If Freud was around it would be some kind of superior complex and I'm sure it boils down to genitals. However in today's society it's probably a mix of the fear of being a failure but more anxiety of starting something new cause what if it's horrible or what if you ruin it's monetary value.
I always get scared starting something new when a piece of paper that I work with is between $20-$100 or a single piece of canvas is over $100. However art has told me I must try and if I fuck it up, I better learn how to fix it so the mistakes become intentional. This attitude comes from using water colours where the medium is unforgiving, unpredictable and weather affected. So if you're scared of fucking up I say try water colours till you're mediocre and then you won't have a fear. The same principle applies to graffiti you only have so much time to do a piece and if you fuck up, 10 times out of 10 at a legal wall you can't go back to fix it. So you have pressure to perform.
For this new series I was scared to use 23kt gold leaf, I have never used it before and taught myself how to mediocrely use it. It works, it makes it appear like I know how. But in all honesty I don't. You pay for 24 squares of super thin temperamental sheets of gold for a fuck ton of money and everything destroys them. However shit I am at the gold leaf I have made it work and the mistakes are well thought out degradation that have a symbolic meaning to the painting. Unpredictability spurs creativity and mistakes make you more creative in how to fix them, cover them or incorporate them and once you've racked your brain at all possibilities sometimes you have to give up, but not without a valuable lesson.
Here's some Lessons I have learnt:
Taxidermy with cats around is difficult and distracting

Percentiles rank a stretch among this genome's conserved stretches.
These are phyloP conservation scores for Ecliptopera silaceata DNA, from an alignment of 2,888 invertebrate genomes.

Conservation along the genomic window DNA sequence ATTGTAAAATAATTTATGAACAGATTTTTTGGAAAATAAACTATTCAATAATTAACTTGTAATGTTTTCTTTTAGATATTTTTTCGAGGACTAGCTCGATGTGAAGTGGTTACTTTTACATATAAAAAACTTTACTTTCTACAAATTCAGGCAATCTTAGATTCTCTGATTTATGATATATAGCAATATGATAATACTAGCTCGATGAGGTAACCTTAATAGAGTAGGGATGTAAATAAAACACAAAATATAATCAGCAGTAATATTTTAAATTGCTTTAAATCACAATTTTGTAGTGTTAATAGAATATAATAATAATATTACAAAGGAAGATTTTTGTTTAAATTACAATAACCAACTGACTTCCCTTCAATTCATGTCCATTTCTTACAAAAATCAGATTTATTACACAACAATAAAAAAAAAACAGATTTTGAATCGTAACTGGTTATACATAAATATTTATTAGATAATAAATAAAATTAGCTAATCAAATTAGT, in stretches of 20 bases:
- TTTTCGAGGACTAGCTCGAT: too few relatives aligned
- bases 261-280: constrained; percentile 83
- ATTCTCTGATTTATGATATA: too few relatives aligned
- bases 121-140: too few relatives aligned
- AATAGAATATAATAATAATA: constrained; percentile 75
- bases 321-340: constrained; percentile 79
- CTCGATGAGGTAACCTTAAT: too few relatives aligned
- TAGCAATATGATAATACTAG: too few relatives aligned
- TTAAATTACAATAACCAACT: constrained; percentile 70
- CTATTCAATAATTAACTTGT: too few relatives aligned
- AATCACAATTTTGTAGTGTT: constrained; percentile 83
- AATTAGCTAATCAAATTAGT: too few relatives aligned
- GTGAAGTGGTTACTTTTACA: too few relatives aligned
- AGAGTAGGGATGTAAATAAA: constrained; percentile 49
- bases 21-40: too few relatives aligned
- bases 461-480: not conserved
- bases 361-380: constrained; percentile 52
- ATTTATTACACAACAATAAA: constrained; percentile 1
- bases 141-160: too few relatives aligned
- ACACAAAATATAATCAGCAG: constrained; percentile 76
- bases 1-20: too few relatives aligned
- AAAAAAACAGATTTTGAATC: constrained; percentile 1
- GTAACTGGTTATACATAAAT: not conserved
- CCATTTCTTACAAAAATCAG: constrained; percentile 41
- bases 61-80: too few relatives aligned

Always use a colour keeper for water colours as cat hair gets everywhere
Don't drink and touch up your work. Unless you're a functioning alcoholic, 9 times out of 10 you will probably make something worse
If you make a mistake in oils simply wait a month in winter for it to dry and then fix your mistake.
Wood carving is both enjoyable but incredibly dangerous, never put your hand in front of what you're trying to carve otherwise you will bleed like crazy and if it's on a train possibly scare people. Not the desired effect unless it's a performance piece.
Don't buy art materials on pay day. You will return with a gazillion things you justified you needed, even though they weren't on your shopping list but you bought them anyway because they were on special. Now fast forward ten to twenty years and you're hoarding thousands of dollars worth of art supplies and you justify all of it with "I have a lifetime to use this stuff".
When you dream about art write the memories down before you forget cause sometimes they aren't brilliant ideas and sound lame when you wake up.
Never try to fit into the art scene, don't ever tell someone you like their work if you don't. I haven't done this, but I have observed this at art school. The more you pander to egos than you care about someone's work will lead to people not respecting or valuing you and your opinion. This makes you an art wanker. To fix this, have a one to one with the person and positively critique their work.